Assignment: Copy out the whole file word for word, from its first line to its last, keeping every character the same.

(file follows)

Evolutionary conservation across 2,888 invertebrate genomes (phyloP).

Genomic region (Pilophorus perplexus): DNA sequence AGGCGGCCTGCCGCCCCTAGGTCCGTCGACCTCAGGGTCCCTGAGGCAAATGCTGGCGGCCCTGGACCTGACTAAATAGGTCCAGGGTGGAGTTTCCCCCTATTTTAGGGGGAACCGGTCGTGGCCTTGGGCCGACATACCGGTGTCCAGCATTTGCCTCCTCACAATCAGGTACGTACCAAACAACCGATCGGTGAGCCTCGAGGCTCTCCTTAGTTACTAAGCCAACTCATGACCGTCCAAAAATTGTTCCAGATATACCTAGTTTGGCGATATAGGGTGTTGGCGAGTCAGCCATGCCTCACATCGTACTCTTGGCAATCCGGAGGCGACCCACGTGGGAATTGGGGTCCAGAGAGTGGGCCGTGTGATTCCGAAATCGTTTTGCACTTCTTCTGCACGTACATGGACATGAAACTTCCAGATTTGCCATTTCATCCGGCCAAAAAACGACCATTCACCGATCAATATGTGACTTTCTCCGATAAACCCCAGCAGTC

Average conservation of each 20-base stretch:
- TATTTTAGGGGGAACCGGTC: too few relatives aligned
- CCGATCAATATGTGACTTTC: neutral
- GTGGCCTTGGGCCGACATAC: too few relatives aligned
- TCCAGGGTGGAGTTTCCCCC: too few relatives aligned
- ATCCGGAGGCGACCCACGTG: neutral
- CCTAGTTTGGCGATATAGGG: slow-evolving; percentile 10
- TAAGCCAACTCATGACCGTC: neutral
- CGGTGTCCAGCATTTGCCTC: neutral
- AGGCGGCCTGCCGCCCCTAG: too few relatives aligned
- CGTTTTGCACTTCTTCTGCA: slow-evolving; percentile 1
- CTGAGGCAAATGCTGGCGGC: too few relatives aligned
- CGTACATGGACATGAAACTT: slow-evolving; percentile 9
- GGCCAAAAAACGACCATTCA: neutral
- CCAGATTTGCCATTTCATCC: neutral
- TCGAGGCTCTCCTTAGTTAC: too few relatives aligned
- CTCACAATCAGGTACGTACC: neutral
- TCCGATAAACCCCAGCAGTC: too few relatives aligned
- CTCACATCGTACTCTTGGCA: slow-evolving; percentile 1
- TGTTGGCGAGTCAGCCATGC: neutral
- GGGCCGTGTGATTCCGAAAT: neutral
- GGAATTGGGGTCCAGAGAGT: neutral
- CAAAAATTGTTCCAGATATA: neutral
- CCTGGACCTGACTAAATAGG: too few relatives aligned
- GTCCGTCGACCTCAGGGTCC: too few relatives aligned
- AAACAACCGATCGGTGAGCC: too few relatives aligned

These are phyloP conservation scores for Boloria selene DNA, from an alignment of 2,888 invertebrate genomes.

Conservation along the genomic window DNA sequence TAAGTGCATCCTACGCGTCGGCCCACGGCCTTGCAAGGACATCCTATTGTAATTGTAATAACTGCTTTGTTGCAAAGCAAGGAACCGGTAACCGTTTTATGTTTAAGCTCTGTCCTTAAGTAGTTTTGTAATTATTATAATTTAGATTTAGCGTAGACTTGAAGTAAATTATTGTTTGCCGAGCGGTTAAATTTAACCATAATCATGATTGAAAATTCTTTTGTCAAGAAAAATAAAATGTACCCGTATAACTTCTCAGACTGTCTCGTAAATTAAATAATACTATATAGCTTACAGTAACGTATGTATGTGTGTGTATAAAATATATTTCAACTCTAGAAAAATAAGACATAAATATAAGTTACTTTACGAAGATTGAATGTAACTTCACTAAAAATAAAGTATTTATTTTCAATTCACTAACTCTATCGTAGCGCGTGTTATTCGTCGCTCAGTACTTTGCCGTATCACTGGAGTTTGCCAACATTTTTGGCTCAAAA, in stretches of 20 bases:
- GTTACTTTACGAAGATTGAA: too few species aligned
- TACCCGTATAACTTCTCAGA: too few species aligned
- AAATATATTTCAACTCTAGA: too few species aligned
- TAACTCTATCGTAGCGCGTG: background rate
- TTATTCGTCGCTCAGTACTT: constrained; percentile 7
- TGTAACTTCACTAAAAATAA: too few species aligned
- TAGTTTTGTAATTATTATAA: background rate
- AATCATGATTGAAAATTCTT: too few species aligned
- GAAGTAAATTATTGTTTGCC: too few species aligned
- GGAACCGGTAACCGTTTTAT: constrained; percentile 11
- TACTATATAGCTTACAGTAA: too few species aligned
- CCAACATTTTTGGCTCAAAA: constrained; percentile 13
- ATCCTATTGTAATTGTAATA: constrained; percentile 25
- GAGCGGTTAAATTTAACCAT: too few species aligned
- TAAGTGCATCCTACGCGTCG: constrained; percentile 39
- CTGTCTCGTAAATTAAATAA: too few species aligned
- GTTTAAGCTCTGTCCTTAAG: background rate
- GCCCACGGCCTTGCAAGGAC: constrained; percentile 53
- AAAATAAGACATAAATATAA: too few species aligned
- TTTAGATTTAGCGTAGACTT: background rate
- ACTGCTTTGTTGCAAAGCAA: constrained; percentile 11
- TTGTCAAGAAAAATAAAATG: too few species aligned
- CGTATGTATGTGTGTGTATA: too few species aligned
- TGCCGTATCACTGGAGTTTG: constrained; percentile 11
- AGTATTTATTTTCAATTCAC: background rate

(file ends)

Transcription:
Evolutionary conservation across 2,888 invertebrate genomes (phyloP).

Genomic region (Pilophorus perplexus): DNA sequence AGGCGGCCTGCCGCCCCTAGGTCCGTCGACCTCAGGGTCCCTGAGGCAAATGCTGGCGGCCCTGGACCTGACTAAATAGGTCCAGGGTGGAGTTTCCCCCTATTTTAGGGGGAACCGGTCGTGGCCTTGGGCCGACATACCGGTGTCCAGCATTTGCCTCCTCACAATCAGGTACGTACCAAACAACCGATCGGTGAGCCTCGAGGCTCTCCTTAGTTACTAAGCCAACTCATGACCGTCCAAAAATTGTTCCAGATATACCTAGTTTGGCGATATAGGGTGTTGGCGAGTCAGCCATGCCTCACATCGTACTCTTGGCAATCCGGAGGCGACCCACGTGGGAATTGGGGTCCAGAGAGTGGGCCGTGTGATTCCGAAATCGTTTTGCACTTCTTCTGCACGTACATGGACATGAAACTTCCAGATTTGCCATTTCATCCGGCCAAAAAACGACCATTCACCGATCAATATGTGACTTTCTCCGATAAACCCCAGCAGTC

Average conservation of each 20-base stretch:
- TATTTTAGGGGGAACCGGTC: too few relatives aligned
- CCGATCAATATGTGACTTTC: neutral
- GTGGCCTTGGGCCGACATAC: too few relatives aligned
- TCCAGGGTGGAGTTTCCCCC: too few relatives aligned
- ATCCGGAGGCGACCCACGTG: neutral
- CCTAGTTTGGCGATATAGGG: slow-evolving; percentile 10
- TAAGCCAACTCATGACCGTC: neutral
- CGGTGTCCAGCATTTGCCTC: neutral
- AGGCGGCCTGCCGCCCCTAG: too few relatives aligned
- CGTTTTGCACTTCTTCTGCA: slow-evolving; percentile 1
- CTGAGGCAAATGCTGGCGGC: too few relatives aligned
- CGTACATGGACATGAAACTT: slow-evolving; percentile 9
- GGCCAAAAAACGACCATTCA: neutral
- CCAGATTTGCCATTTCATCC: neutral
- TCGAGGCTCTCCTTAGTTAC: too few relatives aligned
- CTCACAATCAGGTACGTACC: neutral
- TCCGATAAACCCCAGCAGTC: too few relatives aligned
- CTCACATCGTACTCTTGGCA: slow-evolving; percentile 1
- TGTTGGCGAGTCAGCCATGC: neutral
- GGGCCGTGTGATTCCGAAAT: neutral
- GGAATTGGGGTCCAGAGAGT: neutral
- CAAAAATTGTTCCAGATATA: neutral
- CCTGGACCTGACTAAATAGG: too few relatives aligned
- GTCCGTCGACCTCAGGGTCC: too few relatives aligned
- AAACAACCGATCGGTGAGCC: too few relatives aligned

These are phyloP conservation scores for Boloria selene DNA, from an alignment of 2,888 invertebrate genomes.

Conservation along the genomic window DNA sequence TAAGTGCATCCTACGCGTCGGCCCACGGCCTTGCAAGGACATCCTATTGTAATTGTAATAACTGCTTTGTTGCAAAGCAAGGAACCGGTAACCGTTTTATGTTTAAGCTCTGTCCTTAAGTAGTTTTGTAATTATTATAATTTAGATTTAGCGTAGACTTGAAGTAAATTATTGTTTGCCGAGCGGTTAAATTTAACCATAATCATGATTGAAAATTCTTTTGTCAAGAAAAATAAAATGTACCCGTATAACTTCTCAGACTGTCTCGTAAATTAAATAATACTATATAGCTTACAGTAACGTATGTATGTGTGTGTATAAAATATATTTCAACTCTAGAAAAATAAGACATAAATATAAGTTACTTTACGAAGATTGAATGTAACTTCACTAAAAATAAAGTATTTATTTTCAATTCACTAACTCTATCGTAGCGCGTGTTATTCGTCGCTCAGTACTTTGCCGTATCACTGGAGTTTGCCAACATTTTTGGCTCAAAA, in stretches of 20 bases:
- GTTACTTTACGAAGATTGAA: too few species aligned
- TACCCGTATAACTTCTCAGA: too few species aligned
- AAATATATTTCAACTCTAGA: too few species aligned
- TAACTCTATCGTAGCGCGTG: background rate
- TTATTCGTCGCTCAGTACTT: constrained; percentile 7
- TGTAACTTCACTAAAAATAA: too few species aligned
- TAGTTTTGTAATTATTATAA: background rate
- AATCATGATTGAAAATTCTT: too few species aligned
- GAAGTAAATTATTGTTTGCC: too few species aligned
- GGAACCGGTAACCGTTTTAT: constrained; percentile 11
- TACTATATAGCTTACAGTAA: too few species aligned
- CCAACATTTTTGGCTCAAAA: constrained; percentile 13
- ATCCTATTGTAATTGTAATA: constrained; percentile 25
- GAGCGGTTAAATTTAACCAT: too few species aligned
- TAAGTGCATCCTACGCGTCG: constrained; percentile 39
- CTGTCTCGTAAATTAAATAA: too few species aligned
- GTTTAAGCTCTGTCCTTAAG: background rate
- GCCCACGGCCTTGCAAGGAC: constrained; percentile 53
- AAAATAAGACATAAATATAA: too few species aligned
- TTTAGATTTAGCGTAGACTT: background rate
- ACTGCTTTGTTGCAAAGCAA: constrained; percentile 11
- TTGTCAAGAAAAATAAAATG: too few species aligned
- CGTATGTATGTGTGTGTATA: too few species aligned
- TGCCGTATCACTGGAGTTTG: constrained; percentile 11
- AGTATTTATTTTCAATTCAC: background rate